Little Boots - Nocturnes

Stop me if you think you’ve heard this one before but I’d have gambled my grandmother on this not being much cop. Hands, Little Boots’ 2009 debut was, somewhat against the odds, nigh on perfect. Sure, the hype machine got crazy with your expectations and that top spot on the BBC Sound of 2009 list - was it ever anything other than the cruellest millstone? But, unexpectedly, at least for us cynics (realists), a deft pairing of song craft and sharp production made sure Little Boots stepped comfortably from style mag to stage. Hands was as accomplished a slab of perfect pop as you might have hoped for, and a handful of its biggest hitters eventually seeped into the broader awareness. Hell, you could hardly find a TV feature ‘sound bed’ that didn’t feature ‘Remedy’ or ‘New In Town’. Fellow Beeb nominees Florence and La Roux might have been quicker out of the blocks but a year after release Hands had stood its ground. The long run, you suspected, might just be an option after all.

But that was four years ago. Four. Years. A lifetime in pop. Once, such apparent commercial negligence might have met itself coming back and magically transformed into cash till-friendly ‘mystique’. No such chance these days. There’ll be another kooky popstrel chanteuse along before you can say “Where’s me tenori-on?” Yeah, it’s all too easy right now to overly indulge every little shift in the means of distribution, industry re-organisation, cultural re-alignment. But, still. Four. Years. Megastars with Cessnas on the drive have lost a million-strong fanbase in a fraction of the time. Victoria, um, where ya been?

Unlike that sparkling debut, which, despite the pressure on its creator, seemed to appear almost immediately and from nowhere, its successor has had a wholly more visible, more troubled, gestation. Little Boots arrived in the guise of geek songwriter, as in love with tech as much as her craft. She filled her YouTube channel with home recordings of cool covers and her own startling compositions. But if she still spends endless hours hunched over the piano, developing that craft, her public persona paints a different picture. She didn’t tweet the progress, or lack of, of her first album for the watching world. But for Nocturnes, social media has tracked its every faltering step, the subtext being not much more than: Why I still haven’t finished the fucking album – alright?? Is this the Little Boots who had the effrontery to tweet that she wished people would stop asking when the album would be out? (And then went into a sulk when her followers pointed out that, well, they could always stop asking, if she’d prefer...) Did she really opt for a globe-trotting whirl of DJ’ing and fashion shows over the more godly call of bedsit toil? Does not that way madness lie?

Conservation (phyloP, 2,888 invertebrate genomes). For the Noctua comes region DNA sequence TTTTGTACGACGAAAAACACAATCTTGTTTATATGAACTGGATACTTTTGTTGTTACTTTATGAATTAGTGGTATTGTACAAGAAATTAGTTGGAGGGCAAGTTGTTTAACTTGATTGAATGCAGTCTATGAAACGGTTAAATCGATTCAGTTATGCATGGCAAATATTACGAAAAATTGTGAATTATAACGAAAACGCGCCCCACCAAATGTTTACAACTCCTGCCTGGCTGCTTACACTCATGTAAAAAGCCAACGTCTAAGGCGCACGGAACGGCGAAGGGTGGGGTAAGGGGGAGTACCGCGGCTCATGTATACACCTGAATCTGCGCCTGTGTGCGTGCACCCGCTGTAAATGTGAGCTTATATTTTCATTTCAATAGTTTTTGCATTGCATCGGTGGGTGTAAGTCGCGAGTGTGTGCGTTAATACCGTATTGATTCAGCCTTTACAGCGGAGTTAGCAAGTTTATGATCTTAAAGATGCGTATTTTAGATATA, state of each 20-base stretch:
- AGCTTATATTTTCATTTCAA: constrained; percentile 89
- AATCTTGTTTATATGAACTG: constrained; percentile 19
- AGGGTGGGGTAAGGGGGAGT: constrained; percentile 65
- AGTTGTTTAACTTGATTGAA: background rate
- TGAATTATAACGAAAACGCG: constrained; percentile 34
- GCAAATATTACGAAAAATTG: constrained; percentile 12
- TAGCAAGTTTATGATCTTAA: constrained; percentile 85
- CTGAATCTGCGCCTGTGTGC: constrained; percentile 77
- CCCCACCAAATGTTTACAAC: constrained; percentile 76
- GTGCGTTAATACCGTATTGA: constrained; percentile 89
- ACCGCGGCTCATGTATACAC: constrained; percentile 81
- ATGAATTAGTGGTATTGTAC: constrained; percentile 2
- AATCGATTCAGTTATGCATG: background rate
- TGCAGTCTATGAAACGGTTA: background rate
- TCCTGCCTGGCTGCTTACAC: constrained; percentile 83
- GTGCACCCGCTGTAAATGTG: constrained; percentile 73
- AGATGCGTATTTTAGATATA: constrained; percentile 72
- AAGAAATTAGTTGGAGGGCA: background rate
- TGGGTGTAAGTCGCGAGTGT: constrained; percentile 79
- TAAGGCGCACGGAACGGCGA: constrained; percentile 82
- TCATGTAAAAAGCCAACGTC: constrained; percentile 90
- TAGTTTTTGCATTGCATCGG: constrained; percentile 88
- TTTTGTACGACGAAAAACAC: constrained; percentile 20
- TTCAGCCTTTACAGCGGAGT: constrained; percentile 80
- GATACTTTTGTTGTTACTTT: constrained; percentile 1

Well, on this evidence, no. If you’re feeling ungenerous, you could argue that four years for a mere ten tracks hardly demonstrates the ultimate in hunger and striving. But that would be harsh. For Nocturnes is tremendous, a blistering reminder that whatever she had back then (sorry – it’s only been four years, after all), is still very much alive and well. If only, and here’s the thrilling twist, in slightly different form.

Glitter ball pop makes way for something altogether cooler. Hands was brash, stomping, playful. Nocturnes lives up (largely) to its name. A darker, sleeker, beats-driven affair, it doesn’t abandon melody completely, but it’s made for the dance floor. It’s properly at home in the club, not the piano room. If you’ve been paying attention, none of this will be a surprise. What is slightly surprising, however, is how the whole package connects, how, within its spare, clean arrangements, it comes across as developed and full.

At its best when it really shows come conviction and distances itself from its predecessor, Nocturnes is let down by the odd moment of confusion. The cod-rhumba of ‘Broken Record’ and the bafflingly over-cooked closer ‘Satellite’ – a bit like Hazel Dean but without the restraint – don’t really fit, are difficult to warm to. But its high spots are irresistible. 'Motorway’ and ‘Confusion’ are glorious, smooth slabs of stark beats, all breathy vocals and piano shimmer, the former building on a bed of bleeps reminiscent of Crystal Castles’ ‘Celestica’. The proto-funk sway of ‘Beat Beat’ is Kylie’s ‘Love at First Sight’ in all but name. Album trailer ‘Broken Record’ is largely swoonsome, despite that awkward staccato chorus: “Thought you were out of my mind...” is as devastatingly succinct a depiction of in-and-out-of-love as you’ll find in a pop song this week. Elsewhere, ‘Crescendo’, a blast of anthemic, pure pop, steps outside of the game plan. ‘Strangers’, a trippy, bass-driven mood piece is dizzying, all tears on the dancefloor: “I know you so well, that we danced like strangers tonight...” As on Hands, some unexpectedly exhuberant wordplay adds dimension and depth.

The production is seamless, a blueprint delivered expertly and efficiently. Reference points are pretty much as before...only more. Kylie’s Fever and its robo-disco sheen. St Etienne at their most uncompromising and outré. The clipped beats and synthesized bass of 90s house. Dance heads will offer a chin stroke to the involvement behind the desk of Tim Goldsworthy. All told, Nocturnes sounds and feels sensational. Respectful enough of the analogue archive to retain credibility, it keeps enough of an eye on the future to suggest sticking around for further adventures might be a smart move. Laudably schizophrenic, it expertly shuffles both retro and future sounds.

There was every reason to fear the worst, but Nocturnes does much to repay your dwindling faith. Who’d have thought it? She knew what she was doing all along. Roll on 2017.



out of 10

Latest Articles